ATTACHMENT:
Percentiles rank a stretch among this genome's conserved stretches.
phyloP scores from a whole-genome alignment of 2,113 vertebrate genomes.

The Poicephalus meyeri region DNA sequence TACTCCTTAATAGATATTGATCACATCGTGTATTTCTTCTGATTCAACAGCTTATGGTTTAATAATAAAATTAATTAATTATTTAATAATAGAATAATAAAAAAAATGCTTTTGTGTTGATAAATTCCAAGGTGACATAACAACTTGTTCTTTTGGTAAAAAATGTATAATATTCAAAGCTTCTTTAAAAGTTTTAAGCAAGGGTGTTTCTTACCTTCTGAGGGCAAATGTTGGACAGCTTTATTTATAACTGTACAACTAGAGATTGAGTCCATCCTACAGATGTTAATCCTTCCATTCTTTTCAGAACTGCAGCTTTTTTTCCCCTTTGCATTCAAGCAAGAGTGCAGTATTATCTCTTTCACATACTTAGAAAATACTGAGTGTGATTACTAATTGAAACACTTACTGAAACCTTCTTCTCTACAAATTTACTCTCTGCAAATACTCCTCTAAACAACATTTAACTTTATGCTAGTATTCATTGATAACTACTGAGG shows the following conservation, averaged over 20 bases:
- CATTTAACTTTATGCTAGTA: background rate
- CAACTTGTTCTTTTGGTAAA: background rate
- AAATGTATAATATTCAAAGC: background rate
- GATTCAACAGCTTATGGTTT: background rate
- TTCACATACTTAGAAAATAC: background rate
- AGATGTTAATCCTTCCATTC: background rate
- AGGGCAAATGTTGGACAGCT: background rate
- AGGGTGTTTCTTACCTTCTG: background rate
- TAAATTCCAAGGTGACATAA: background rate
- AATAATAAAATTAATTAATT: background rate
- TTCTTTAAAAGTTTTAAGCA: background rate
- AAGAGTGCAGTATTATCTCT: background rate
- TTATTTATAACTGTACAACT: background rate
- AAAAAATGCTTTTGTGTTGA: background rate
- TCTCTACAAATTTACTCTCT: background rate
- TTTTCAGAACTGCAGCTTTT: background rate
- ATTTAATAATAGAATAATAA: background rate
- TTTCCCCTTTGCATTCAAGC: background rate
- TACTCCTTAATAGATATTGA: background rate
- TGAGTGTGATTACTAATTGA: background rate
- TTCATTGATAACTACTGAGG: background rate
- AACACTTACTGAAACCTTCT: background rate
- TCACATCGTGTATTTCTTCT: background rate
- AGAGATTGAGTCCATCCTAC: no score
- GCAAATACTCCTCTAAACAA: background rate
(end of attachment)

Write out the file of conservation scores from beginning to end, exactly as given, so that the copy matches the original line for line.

Percentiles rank a stretch among this genome's conserved stretches.
phyloP scores from a whole-genome alignment of 2,113 vertebrate genomes.

The Poicephalus meyeri region DNA sequence TACTCCTTAATAGATATTGATCACATCGTGTATTTCTTCTGATTCAACAGCTTATGGTTTAATAATAAAATTAATTAATTATTTAATAATAGAATAATAAAAAAAATGCTTTTGTGTTGATAAATTCCAAGGTGACATAACAACTTGTTCTTTTGGTAAAAAATGTATAATATTCAAAGCTTCTTTAAAAGTTTTAAGCAAGGGTGTTTCTTACCTTCTGAGGGCAAATGTTGGACAGCTTTATTTATAACTGTACAACTAGAGATTGAGTCCATCCTACAGATGTTAATCCTTCCATTCTTTTCAGAACTGCAGCTTTTTTTCCCCTTTGCATTCAAGCAAGAGTGCAGTATTATCTCTTTCACATACTTAGAAAATACTGAGTGTGATTACTAATTGAAACACTTACTGAAACCTTCTTCTCTACAAATTTACTCTCTGCAAATACTCCTCTAAACAACATTTAACTTTATGCTAGTATTCATTGATAACTACTGAGG shows the following conservation, averaged over 20 bases:
- CATTTAACTTTATGCTAGTA: background rate
- CAACTTGTTCTTTTGGTAAA: background rate
- AAATGTATAATATTCAAAGC: background rate
- GATTCAACAGCTTATGGTTT: background rate
- TTCACATACTTAGAAAATAC: background rate
- AGATGTTAATCCTTCCATTC: background rate
- AGGGCAAATGTTGGACAGCT: background rate
- AGGGTGTTTCTTACCTTCTG: background rate
- TAAATTCCAAGGTGACATAA: background rate
- AATAATAAAATTAATTAATT: background rate
- TTCTTTAAAAGTTTTAAGCA: background rate
- AAGAGTGCAGTATTATCTCT: background rate
- TTATTTATAACTGTACAACT: background rate
- AAAAAATGCTTTTGTGTTGA: background rate
- TCTCTACAAATTTACTCTCT: background rate
- TTTTCAGAACTGCAGCTTTT: background rate
- ATTTAATAATAGAATAATAA: background rate
- TTTCCCCTTTGCATTCAAGC: background rate
- TACTCCTTAATAGATATTGA: background rate
- TGAGTGTGATTACTAATTGA: background rate
- TTCATTGATAACTACTGAGG: background rate
- AACACTTACTGAAACCTTCT: background rate
- TCACATCGTGTATTTCTTCT: background rate
- AGAGATTGAGTCCATCCTAC: no score
- GCAAATACTCCTCTAAACAA: background rate